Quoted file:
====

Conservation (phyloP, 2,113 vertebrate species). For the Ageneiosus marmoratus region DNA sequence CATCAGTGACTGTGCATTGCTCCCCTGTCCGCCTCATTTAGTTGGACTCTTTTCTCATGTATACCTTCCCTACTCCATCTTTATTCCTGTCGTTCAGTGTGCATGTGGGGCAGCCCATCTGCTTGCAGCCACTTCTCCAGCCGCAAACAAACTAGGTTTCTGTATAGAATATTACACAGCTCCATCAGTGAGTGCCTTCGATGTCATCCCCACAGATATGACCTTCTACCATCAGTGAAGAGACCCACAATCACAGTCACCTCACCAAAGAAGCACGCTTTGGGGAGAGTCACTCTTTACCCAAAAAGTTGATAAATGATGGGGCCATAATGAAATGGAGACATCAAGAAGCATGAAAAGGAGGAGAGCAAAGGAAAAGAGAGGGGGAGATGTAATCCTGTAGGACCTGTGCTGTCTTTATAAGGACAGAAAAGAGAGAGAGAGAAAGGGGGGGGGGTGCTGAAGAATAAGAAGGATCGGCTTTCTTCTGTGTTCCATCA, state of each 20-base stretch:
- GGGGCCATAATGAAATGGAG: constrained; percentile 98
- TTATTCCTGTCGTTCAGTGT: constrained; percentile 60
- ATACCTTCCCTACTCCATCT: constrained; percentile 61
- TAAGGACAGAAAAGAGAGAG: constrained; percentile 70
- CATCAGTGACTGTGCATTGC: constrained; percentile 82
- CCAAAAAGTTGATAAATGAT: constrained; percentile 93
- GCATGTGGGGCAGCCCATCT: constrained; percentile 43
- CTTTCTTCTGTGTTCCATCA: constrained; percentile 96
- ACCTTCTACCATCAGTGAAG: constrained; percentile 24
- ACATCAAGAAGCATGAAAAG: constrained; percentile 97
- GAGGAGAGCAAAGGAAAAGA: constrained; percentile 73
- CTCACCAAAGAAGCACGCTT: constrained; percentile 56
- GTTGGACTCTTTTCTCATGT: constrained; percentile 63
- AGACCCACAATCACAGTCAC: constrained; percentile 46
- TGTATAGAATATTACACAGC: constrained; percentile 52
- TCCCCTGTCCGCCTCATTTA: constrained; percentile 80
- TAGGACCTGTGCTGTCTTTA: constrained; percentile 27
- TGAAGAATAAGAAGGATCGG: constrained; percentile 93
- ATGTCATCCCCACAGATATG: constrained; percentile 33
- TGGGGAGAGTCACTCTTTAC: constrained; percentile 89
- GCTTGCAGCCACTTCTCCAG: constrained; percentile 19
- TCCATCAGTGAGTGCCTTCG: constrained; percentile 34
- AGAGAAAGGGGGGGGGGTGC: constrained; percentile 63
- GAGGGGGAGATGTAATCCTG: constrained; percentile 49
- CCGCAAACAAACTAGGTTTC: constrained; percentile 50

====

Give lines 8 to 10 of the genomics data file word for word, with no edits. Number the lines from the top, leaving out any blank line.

- GCATGTGGGGCAGCCCATCT: constrained; percentile 43
- CTTTCTTCTGTGTTCCATCA: constrained; percentile 96
- ACCTTCTACCATCAGTGAAG: constrained; percentile 24